It's true this site is well hidden. But being on such low terrain also would've made it very vulnerable. An enemy could come upon the place very quickly. But there is one final secret. Above the village shrine, on what appears to be nothing but a mountain, there is a flattened terrace of considerable size. Although there are too many trees in the way now, this area, thought to have been a fortification site, gives enough elevation for a view of the plateau on the other side of the river. The Nagase used this space as a fortified redoubt and look-out. If viewed as a fort, this was a secondary upper bailey and the main bailey with the residence was below. There's just enough here to make one think, yes, it's possible the stories are true, this really was a kakurezato - of the real kind - where the Nagase Clan held their secret court.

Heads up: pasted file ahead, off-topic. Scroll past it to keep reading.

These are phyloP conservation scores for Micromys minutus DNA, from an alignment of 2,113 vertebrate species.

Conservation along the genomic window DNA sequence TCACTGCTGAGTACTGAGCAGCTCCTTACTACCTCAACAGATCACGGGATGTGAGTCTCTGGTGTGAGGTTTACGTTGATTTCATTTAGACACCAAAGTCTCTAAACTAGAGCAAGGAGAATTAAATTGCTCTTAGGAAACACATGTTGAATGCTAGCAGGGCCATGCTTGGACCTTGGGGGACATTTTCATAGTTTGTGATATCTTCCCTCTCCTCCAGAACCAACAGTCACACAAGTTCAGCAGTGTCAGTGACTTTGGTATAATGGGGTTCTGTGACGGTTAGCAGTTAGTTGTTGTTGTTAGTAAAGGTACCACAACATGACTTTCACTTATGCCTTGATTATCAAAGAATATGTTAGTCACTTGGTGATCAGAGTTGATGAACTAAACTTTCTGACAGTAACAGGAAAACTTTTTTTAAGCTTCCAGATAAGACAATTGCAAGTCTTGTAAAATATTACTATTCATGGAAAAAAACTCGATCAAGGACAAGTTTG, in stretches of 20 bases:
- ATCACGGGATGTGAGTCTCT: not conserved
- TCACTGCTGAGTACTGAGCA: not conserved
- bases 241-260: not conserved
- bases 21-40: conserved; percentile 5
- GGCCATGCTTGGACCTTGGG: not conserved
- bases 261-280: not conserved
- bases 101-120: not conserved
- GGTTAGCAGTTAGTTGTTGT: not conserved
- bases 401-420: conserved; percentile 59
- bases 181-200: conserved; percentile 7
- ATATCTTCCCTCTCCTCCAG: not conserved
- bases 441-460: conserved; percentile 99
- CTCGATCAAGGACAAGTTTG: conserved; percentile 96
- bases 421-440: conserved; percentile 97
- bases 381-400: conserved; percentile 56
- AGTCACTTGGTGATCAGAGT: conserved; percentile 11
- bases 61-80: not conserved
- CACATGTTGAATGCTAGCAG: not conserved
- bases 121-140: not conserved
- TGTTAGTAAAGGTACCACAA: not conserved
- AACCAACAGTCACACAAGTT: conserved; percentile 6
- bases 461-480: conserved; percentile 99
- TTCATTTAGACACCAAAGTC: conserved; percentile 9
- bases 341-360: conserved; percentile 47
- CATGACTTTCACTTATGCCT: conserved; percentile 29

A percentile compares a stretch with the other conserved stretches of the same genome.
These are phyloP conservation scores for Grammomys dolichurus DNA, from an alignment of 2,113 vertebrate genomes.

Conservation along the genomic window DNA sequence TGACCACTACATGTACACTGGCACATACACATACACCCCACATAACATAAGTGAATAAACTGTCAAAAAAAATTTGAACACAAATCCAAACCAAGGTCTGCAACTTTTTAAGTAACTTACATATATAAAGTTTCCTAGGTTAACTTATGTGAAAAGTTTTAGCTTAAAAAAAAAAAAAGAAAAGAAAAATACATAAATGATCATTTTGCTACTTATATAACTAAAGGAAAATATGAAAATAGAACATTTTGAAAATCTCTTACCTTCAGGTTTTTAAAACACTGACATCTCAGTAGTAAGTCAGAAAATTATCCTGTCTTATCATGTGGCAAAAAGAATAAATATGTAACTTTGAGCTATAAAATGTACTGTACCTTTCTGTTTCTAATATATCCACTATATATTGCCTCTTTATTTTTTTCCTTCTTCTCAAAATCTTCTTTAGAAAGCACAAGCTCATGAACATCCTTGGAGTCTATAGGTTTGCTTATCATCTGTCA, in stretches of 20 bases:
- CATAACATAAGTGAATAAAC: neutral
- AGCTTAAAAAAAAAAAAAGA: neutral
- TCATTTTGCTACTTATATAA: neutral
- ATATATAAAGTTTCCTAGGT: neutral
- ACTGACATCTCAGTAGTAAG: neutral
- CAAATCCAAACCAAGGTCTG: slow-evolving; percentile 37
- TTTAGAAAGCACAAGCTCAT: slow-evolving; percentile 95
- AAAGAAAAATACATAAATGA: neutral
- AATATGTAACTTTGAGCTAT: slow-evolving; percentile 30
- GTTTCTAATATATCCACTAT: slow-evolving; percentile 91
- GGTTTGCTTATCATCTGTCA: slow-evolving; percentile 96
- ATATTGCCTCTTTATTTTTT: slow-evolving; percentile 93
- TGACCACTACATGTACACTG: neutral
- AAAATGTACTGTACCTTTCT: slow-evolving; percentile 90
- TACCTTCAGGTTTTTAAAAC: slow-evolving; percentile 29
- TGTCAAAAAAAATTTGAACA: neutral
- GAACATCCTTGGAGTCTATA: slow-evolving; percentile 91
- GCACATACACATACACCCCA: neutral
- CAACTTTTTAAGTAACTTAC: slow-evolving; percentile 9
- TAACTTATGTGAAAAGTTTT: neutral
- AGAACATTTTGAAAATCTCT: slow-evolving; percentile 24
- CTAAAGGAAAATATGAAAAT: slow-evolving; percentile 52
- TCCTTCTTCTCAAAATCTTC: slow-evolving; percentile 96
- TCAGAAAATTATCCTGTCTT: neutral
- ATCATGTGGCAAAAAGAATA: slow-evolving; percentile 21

• Marker

Castle Profile
English Name Nagase Yakata
Japanese Name 長瀬館
Founder Nagase Hangan
Year Founded Late Heian Period
Castle Type Fortified Manor
Castle Condition Ruins only
Historical Period Pre Edo Period
Artifacts Dorui, Kuruwa
Visitor Information
Access Seba Station on the Chūō West Line; 20 minute walk
Visitor Information 24/7 free; fields
Time Required 30 minutes
Location Shiojiri, Nagano Prefecture
Coordinates 36° 4' 53.76" N, 137° 54' 17.21" E
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Added to Jcastle 2022
Contributor ART
Admin Year Visited Viewer Contributed